College Freshmen Remember 9-11

Sep 8, 2011

Many of the freshmen who stepped on the UK campus this fall were in elementary school at the time of the 9/11 terrorist attacks. For many Americans, it seems hard to forget the events of 9/11; the place they were, the people they were with, and even what they were doing that day. But what about young people who were mere children when it happened? Two University of Kentucky freshmen took the opportunity to share their thoughts about September 11th.

Mandie Smith, a pre-pharmacy major at UK, was in the third grade at a local private school where she says various religions were openly discussed. Smith explained that she had already known about the Taliban and Islam even before the planes hit. She admits there was significant criticism of the Taliban at the time. 

9/11 was the source of considerable tension in her family. 

"I had an uncle by marriage that's from Iran so after that happened it made me kind of look at him a little differently." 

Marketing major, Deshaun Smith (no relation) has a strong military background and is attending UK on an ROTC scholarship. His mother was active in the Army during 9/11 and saw first-hand the effects of the tragedy. He admits to once harboring resentment toward the Middle East because of the attacks. Smith says he remembers teachers tearfully coming into his third grade classroom, wheeling in a TV set from the A.V. room.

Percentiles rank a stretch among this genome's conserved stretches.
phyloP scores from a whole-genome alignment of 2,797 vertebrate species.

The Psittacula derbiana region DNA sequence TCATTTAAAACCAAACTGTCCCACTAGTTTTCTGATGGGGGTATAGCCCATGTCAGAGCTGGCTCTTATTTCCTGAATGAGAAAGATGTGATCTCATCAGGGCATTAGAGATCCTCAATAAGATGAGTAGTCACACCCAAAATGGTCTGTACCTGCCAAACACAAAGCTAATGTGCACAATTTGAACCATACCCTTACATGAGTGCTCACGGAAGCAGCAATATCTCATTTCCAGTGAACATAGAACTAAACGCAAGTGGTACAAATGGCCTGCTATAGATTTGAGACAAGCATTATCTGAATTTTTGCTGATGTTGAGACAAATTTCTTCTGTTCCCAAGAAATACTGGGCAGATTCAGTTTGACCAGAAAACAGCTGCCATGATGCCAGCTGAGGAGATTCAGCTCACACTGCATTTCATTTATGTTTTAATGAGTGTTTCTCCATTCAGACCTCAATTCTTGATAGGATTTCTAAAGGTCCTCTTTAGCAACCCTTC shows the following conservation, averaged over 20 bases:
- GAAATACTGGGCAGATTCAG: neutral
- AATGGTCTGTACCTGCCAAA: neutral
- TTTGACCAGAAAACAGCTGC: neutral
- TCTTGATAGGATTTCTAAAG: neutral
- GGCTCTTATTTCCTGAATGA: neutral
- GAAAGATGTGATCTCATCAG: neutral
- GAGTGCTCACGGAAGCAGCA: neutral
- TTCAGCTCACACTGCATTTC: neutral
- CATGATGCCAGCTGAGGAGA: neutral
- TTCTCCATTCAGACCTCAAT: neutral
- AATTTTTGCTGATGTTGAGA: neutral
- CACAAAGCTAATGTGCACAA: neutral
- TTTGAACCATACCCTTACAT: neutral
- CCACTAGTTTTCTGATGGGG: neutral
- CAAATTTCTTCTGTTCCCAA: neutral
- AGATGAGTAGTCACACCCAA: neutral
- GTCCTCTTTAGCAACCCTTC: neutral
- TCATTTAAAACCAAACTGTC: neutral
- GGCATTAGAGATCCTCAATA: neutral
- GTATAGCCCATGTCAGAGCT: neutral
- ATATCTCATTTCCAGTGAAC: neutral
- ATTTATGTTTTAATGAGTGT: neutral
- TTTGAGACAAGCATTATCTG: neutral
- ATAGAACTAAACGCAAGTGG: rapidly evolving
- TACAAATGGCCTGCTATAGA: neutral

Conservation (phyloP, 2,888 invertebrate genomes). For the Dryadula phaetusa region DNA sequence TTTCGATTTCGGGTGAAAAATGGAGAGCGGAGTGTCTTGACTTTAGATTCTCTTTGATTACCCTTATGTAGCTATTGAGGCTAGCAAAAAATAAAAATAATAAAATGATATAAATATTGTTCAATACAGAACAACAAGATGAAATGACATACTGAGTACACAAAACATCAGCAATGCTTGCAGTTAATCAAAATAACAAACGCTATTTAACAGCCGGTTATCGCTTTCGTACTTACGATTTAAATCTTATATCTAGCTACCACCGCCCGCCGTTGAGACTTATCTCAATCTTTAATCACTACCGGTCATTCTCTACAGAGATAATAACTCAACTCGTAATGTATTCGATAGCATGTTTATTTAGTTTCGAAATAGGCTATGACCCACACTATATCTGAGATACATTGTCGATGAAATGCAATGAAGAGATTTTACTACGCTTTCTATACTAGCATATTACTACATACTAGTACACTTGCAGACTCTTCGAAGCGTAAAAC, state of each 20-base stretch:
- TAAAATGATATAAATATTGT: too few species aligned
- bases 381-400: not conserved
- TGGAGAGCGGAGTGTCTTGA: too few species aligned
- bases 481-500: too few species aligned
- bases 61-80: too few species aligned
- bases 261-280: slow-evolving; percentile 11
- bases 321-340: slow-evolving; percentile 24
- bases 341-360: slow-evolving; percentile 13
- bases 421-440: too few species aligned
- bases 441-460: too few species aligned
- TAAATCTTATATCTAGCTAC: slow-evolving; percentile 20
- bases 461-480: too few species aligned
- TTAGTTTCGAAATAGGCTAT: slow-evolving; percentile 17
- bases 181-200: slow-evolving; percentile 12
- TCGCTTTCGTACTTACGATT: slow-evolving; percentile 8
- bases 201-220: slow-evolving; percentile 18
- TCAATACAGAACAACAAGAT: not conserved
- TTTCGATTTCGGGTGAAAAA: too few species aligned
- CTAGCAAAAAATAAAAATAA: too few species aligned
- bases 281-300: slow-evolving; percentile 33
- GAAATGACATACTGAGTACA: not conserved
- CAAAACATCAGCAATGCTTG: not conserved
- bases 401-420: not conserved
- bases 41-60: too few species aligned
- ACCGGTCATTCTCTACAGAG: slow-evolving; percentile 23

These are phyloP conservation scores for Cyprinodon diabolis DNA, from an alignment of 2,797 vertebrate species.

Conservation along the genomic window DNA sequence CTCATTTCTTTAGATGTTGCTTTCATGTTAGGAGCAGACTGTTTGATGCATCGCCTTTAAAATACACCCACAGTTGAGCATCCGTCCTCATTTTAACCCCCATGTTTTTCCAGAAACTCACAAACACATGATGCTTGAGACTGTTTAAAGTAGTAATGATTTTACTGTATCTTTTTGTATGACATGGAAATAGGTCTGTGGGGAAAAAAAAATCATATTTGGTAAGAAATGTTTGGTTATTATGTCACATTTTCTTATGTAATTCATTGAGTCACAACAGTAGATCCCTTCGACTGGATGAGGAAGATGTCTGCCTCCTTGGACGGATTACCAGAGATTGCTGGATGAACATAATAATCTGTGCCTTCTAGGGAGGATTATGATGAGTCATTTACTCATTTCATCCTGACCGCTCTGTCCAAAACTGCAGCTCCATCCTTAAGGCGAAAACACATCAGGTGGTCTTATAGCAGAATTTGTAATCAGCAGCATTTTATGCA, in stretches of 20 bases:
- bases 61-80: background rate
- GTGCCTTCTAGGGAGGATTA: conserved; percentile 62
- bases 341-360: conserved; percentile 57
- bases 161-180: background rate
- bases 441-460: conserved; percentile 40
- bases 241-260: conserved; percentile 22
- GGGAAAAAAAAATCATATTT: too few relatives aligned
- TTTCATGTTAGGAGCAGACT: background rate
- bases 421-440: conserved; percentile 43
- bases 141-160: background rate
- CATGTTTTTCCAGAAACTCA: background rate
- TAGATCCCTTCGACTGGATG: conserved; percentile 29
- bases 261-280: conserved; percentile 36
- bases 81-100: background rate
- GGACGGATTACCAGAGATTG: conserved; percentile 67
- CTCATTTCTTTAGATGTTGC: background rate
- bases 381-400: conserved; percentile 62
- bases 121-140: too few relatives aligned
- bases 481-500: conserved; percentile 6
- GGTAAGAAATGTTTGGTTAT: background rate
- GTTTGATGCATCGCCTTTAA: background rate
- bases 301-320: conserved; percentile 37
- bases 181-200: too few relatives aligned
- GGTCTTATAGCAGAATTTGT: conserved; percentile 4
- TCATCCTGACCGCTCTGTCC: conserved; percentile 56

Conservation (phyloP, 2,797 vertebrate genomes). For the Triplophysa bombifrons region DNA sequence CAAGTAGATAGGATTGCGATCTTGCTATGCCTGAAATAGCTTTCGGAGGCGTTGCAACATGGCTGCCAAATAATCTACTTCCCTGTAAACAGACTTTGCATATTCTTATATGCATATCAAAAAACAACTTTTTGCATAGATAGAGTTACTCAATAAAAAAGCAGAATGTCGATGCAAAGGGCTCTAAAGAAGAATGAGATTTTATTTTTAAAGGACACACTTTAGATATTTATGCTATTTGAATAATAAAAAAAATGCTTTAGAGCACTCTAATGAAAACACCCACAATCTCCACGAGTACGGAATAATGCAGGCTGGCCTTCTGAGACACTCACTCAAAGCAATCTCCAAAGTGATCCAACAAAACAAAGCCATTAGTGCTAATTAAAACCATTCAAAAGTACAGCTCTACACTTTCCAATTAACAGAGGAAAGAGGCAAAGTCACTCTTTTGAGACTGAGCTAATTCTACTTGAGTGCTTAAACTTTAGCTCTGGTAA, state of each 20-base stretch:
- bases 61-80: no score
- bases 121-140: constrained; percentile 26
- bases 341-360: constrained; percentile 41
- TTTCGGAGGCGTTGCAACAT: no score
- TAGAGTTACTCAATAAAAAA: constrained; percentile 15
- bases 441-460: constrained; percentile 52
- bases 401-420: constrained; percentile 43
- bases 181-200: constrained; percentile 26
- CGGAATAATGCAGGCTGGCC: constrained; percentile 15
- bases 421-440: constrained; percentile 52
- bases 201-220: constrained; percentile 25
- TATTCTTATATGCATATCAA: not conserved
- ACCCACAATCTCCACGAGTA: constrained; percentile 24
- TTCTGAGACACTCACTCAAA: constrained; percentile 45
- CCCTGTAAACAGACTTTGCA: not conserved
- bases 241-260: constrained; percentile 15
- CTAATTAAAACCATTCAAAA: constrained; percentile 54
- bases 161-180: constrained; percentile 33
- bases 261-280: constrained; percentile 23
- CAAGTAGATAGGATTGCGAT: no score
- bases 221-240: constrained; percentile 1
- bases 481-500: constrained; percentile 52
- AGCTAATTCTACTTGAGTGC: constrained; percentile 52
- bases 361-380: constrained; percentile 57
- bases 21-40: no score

"I never had that happen before. I've never seen an adult figure break down like that. When I got home it was the same with my mom because she was in the military, so she was going through emotional stuff." 

Five years later, his mother was deployed overseas leaving him to be the adult figure for his two younger sisters while his father worked. Through that difficult time, Smith says this experience strengthened his relationship with his family.

No matter what generation you are a part of, there's always something to learn and take away from the 9/11 tragedy. Deshaun Smith says that as he got older and had a better understanding of the events of that day, he began to be more thankful. 

"It taught me to cherish living in the United States because I saw all the privileges I have and to cherish life too because the people in those buildings had no idea." 

9/11 also taught him to be open-minded about different cultures and to accept responsibility. 

"I accepted the fact that we had a part in it too. War is all over the world so you can't be biased against one culture. It taught me to be conscientious."